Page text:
Surgeon Anthony Donoghoe
This was Anthony Donoghoe's first voyage as Surgeon Superintendent of a convict ship. He kept a Medical Journal from 2 February to 11 July 1832.......Although the medical cases had been few there were a number of prisoners who made vague complaints of pain around the heart which he found on examination was pain around the abdomen arising from indigestion because of sea sickness. As well as illness, two or three cases of general debility, old age and the cases of the women and children belonging to the guard caused him to expend the supply of medical comforts by the time they had reached Sydney. 
The City of Edinburgh arrived in Port Jackson on 27th June 1832.
There is mention in the surgeon's journal of Lieutenant Stuart, aged 22, of the 44th Regiment. He was put on the sick list a day before arriving in Sydney and said to be suffering from depression of mental spirits. He was sent to the Liverpool Asylum on arrival.
The Colonial Secretary conducted a muster on board on 2nd July 1832. There had been no deaths on the voyage out.
The Muster revealed that many of the prisoners had been employed as ploughmen, spadesmen, gardeners and labourers in Ireland. There were also a few soldiers who had been court-martialled for mutiny or desertion.
Many of the prisoners were convicted of various forms of stealing; there were also those who had committed more serious and violent crimes - arson, perjury abduction and manslaughter. There were several cases of violent assault, making unlawful oaths and of carrying fire arms.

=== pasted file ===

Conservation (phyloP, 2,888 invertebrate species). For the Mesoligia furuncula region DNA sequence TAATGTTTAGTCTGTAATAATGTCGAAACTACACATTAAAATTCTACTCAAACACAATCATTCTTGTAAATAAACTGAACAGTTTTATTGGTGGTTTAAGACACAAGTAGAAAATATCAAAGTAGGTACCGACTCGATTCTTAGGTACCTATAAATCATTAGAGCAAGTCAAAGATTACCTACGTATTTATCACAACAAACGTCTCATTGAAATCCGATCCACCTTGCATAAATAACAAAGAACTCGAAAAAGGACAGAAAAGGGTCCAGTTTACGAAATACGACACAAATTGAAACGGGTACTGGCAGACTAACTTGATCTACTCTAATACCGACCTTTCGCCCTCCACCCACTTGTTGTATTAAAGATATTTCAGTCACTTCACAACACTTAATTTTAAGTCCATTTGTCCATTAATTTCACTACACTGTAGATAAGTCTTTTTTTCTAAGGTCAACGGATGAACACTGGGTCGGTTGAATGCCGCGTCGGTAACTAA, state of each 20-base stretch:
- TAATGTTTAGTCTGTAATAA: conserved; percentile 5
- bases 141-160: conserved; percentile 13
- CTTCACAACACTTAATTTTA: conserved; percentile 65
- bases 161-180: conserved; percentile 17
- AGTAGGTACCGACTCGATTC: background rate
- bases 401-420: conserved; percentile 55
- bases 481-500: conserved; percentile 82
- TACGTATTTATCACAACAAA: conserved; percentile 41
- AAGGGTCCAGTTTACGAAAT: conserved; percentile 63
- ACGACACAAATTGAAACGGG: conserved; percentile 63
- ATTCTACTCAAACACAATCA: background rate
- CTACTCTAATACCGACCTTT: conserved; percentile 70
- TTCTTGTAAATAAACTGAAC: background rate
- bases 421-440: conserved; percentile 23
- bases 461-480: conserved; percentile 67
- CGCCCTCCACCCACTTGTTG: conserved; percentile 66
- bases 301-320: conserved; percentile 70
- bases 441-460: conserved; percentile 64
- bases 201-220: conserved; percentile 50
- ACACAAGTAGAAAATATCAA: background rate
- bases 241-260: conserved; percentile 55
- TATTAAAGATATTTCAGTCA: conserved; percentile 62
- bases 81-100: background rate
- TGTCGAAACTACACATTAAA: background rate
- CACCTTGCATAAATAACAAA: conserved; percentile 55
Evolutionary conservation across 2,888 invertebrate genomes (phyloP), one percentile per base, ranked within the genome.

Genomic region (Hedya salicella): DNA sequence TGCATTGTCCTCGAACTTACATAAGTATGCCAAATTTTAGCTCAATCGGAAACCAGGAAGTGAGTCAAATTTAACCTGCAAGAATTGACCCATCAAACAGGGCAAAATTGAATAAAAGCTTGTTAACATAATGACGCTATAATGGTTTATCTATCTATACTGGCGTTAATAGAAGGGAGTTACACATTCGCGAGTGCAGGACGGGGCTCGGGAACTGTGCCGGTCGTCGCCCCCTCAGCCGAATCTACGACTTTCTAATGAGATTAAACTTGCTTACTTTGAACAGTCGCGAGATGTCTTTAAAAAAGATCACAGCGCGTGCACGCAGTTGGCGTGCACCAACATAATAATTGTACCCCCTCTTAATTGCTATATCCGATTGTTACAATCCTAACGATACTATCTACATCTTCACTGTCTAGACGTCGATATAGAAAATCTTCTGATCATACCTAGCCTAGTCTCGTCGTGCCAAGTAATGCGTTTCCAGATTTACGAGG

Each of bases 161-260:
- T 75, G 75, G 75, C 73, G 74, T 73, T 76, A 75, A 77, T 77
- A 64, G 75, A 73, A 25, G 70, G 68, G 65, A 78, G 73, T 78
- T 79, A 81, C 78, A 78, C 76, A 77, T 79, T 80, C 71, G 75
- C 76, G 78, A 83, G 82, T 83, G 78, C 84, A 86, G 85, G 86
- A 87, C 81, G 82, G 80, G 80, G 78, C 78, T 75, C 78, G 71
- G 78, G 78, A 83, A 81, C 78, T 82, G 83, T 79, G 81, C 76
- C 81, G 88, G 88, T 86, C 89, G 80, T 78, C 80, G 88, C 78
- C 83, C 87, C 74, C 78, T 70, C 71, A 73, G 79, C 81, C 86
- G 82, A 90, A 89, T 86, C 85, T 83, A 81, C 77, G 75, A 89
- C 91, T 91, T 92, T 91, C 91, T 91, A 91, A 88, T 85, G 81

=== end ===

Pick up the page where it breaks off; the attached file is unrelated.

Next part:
Twenty four year old James Dwyer ended his days at the hands of an executioner just seven months after arrival having been found guilty of the murder of Henry Dawkins at Bathurst.
The youngest prisoner on this voyage was John Carty who was only eleven years old.
Notes and Links
1). Anthony Donoghoe was also surgeon on the convict ship Parmelia in 1834 Hive in 1835 and the Calcutta in 1837
4). Calendar of convictions in Castlebar Gaol Summer Assizes 1831.........
Michael Gallagher - sheep stealing - seven years transportation
John Malley jun. and James Malley - sheep stealing - seven years transportation
Thomas McHugh and Patrick Lenaghan - cow stealing seven years transportation
Patrick Quin, Anthony Barret and Patrick Mulloy - burglary and robbery death recorded.
Laurence Loughlin - robbing - transported for life William Foy, Thomas Maughan, Patrick Conry, Martin Conry, James Conolly, Peter Ferick McNamara, John Foy, Edward Walsh and James Walsh - administering illegal oaths - transported for life. - Connaught Telegraph 10 August 1831
5). Convict Ships bringing detachments of the 4th (King's Own) Regiment
Jane departed Cork 29 April 1831. Commander of the Guard Captain George Mason
Surry departed Portsmouth 17 July 1831. Commander of the Guard Captain Charles Waldron 38th regt.
Asia departed Cork 6 August 1831. Commander of the Guard Captain Richard Chetwode
Norfolk departed 15 October 1831. Commander of the Guard Lieut. David William Lardy 4th regt.
Captain Cook departed Dublin 5 November 1831. Commander of the Guard Lieut. Gibbons 49th regt.
 Ancestry.com. UK, Royal Navy Medical Journals, 1817-1857. Medical Journal of Anthony Donoghoe on the voyage of the convict ship City of Edinburgh in 1832. Original data: The National Archives. Kew, Richmond, Surrey.
 Bateson, Charles and Library of Australian History (1983). The Convict Ships, 1787-1868 (Australian ed). Library of Australian History, Sydney : pp.350-51.